In 1632, Galileo Galilei rocked civilization by publishing Dialogue Concerning the Two Chief World Systems. The leaders of his time did everything but murder him for his pronouncements, for the ideas in his book threatened to destroy everything they hid behind. They knew that his words would shake belief systems everywhere and cause people to look at each other differently.
But what he wrote about was not as radical as we are told. He did not come right out and claim that the earth swung around the sun; nor did he scream from the rooftops that some lights in the night sky were not gods, but other planets just like the earth with moons of their own. No, he made a far less startling suggestion; it was his discovery relating to tides.
Most scientists of that time agreed that the moon’s gravity could be responsible for pulling the water off the earth’s surface and causing high tides. This was an acceptable explanation. But what bothered Galileo was not that the water rose as the moon passed overhead, but that the tide also came up when the moon was on the opposite side of the earth.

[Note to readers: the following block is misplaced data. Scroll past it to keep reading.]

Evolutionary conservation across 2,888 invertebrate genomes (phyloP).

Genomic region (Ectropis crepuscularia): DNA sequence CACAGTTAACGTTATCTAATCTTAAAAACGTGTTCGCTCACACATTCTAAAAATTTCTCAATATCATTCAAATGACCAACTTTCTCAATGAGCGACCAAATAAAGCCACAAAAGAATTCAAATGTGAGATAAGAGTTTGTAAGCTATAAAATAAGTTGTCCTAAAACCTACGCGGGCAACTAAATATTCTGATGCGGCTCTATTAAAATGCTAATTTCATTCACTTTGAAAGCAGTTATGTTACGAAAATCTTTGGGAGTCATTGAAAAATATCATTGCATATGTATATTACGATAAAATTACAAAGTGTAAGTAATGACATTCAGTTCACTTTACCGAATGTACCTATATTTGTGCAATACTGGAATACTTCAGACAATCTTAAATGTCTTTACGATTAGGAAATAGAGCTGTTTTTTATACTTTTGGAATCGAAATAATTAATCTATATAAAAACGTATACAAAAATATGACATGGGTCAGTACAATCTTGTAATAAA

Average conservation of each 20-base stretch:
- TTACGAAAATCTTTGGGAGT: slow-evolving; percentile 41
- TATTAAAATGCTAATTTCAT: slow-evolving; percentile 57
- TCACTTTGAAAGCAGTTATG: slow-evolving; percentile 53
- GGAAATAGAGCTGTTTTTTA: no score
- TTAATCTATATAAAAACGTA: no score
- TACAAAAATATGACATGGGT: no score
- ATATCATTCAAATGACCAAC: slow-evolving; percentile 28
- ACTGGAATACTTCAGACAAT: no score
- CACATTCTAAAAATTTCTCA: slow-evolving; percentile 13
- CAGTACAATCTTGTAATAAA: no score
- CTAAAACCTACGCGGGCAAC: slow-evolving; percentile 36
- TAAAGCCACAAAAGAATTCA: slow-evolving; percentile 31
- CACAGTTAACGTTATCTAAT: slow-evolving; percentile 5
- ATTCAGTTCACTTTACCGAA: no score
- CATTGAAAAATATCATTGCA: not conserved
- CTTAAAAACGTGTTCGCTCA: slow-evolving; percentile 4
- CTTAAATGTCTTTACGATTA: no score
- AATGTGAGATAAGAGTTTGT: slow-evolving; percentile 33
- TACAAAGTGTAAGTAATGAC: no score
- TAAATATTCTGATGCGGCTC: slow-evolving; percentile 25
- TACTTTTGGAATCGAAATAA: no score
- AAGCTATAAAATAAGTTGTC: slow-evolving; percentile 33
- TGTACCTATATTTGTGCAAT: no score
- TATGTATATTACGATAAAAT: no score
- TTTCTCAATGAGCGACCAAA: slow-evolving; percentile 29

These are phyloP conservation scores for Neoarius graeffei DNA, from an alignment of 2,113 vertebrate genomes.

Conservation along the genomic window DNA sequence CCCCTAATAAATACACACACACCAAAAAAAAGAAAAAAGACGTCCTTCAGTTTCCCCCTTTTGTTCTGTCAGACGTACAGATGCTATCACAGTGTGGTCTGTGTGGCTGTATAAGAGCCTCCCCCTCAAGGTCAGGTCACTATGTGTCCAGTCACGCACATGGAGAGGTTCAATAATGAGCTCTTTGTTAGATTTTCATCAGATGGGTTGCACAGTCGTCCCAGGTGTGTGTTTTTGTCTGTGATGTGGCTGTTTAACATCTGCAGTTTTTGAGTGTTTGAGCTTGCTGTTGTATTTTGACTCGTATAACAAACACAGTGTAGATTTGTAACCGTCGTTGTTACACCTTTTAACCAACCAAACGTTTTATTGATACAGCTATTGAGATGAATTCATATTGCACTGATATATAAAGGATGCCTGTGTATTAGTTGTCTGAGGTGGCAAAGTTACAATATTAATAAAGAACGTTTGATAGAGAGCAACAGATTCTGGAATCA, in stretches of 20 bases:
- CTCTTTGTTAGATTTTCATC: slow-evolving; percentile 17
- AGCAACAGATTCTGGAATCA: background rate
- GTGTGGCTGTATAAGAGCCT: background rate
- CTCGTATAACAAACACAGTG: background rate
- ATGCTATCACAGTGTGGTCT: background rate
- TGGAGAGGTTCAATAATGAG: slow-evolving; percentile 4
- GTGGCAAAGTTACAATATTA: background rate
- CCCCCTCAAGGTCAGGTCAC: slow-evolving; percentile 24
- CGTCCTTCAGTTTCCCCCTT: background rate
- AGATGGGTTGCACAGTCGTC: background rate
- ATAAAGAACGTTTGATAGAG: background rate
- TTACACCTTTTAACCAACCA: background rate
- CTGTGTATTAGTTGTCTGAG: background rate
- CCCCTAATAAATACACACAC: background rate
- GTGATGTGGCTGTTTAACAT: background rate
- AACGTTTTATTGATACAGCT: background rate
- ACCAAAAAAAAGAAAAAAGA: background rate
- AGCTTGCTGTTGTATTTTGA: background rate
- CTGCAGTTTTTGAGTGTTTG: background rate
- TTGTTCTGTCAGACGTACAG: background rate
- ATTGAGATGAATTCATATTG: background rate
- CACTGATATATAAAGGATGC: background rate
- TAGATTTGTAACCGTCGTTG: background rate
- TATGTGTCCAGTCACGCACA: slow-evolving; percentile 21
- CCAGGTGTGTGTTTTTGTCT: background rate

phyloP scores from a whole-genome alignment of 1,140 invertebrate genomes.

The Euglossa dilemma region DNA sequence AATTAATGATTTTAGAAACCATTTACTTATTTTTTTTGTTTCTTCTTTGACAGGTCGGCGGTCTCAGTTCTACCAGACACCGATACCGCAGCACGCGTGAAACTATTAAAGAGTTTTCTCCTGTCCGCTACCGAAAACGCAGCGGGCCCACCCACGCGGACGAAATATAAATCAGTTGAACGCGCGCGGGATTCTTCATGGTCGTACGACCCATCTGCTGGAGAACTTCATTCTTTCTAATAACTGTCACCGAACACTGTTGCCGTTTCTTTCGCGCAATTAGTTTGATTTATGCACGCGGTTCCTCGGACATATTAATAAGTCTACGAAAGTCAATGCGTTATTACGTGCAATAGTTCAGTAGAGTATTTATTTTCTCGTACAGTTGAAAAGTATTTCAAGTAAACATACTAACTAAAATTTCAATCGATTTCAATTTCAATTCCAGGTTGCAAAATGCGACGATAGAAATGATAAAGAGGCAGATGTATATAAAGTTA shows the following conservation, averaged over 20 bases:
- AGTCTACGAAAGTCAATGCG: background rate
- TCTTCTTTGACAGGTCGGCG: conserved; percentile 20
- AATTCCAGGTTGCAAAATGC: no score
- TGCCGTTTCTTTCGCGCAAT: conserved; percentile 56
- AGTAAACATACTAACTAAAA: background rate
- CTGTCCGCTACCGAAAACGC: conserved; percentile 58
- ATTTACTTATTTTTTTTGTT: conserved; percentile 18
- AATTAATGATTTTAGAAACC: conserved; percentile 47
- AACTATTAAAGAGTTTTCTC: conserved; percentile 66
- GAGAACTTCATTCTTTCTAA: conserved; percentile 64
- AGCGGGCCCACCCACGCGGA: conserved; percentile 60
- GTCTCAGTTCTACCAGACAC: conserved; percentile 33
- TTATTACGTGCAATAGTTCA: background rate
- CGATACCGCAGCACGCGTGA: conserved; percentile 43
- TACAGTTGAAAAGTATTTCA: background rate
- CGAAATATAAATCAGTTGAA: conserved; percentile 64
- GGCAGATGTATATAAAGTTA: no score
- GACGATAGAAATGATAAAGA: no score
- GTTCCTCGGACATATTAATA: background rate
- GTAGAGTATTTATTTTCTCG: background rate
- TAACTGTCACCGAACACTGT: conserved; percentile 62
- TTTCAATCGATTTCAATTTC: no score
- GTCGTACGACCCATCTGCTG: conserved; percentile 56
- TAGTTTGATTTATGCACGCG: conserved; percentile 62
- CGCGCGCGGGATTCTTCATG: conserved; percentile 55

After some consideration, and after exhausting all other theories, Galileo decided that there was only one explanation: When it passes behind the planet, the moon must also be pulling the earth away from the surface water. The earth simply sinks into the sphere of water that surrounds it, and the water floats off. The earth moves – it wobbles – as the moon circles it. They both wobble, in a glorious celestial dance.
It was this theory that the earth did not stay stationary in the universe that most offended the ruling elite of the day. They could not accept even the few feet of movement that Galileo suggested, and it was these few feet that eventually came to break down everyone’s view of the universe and their place in it.
Just a few feet.
In this wiki we will also try to dislodge you from your idea of how the universe works, as well as our place in it. We’ll try to nudge you off your currently held beliefs – not by much, just a bit. Yet in this direction the opportunities are vast, uncharted and promising; only first you must believe in yourself and be willing to rethink how the world works.Click here for reuse options!
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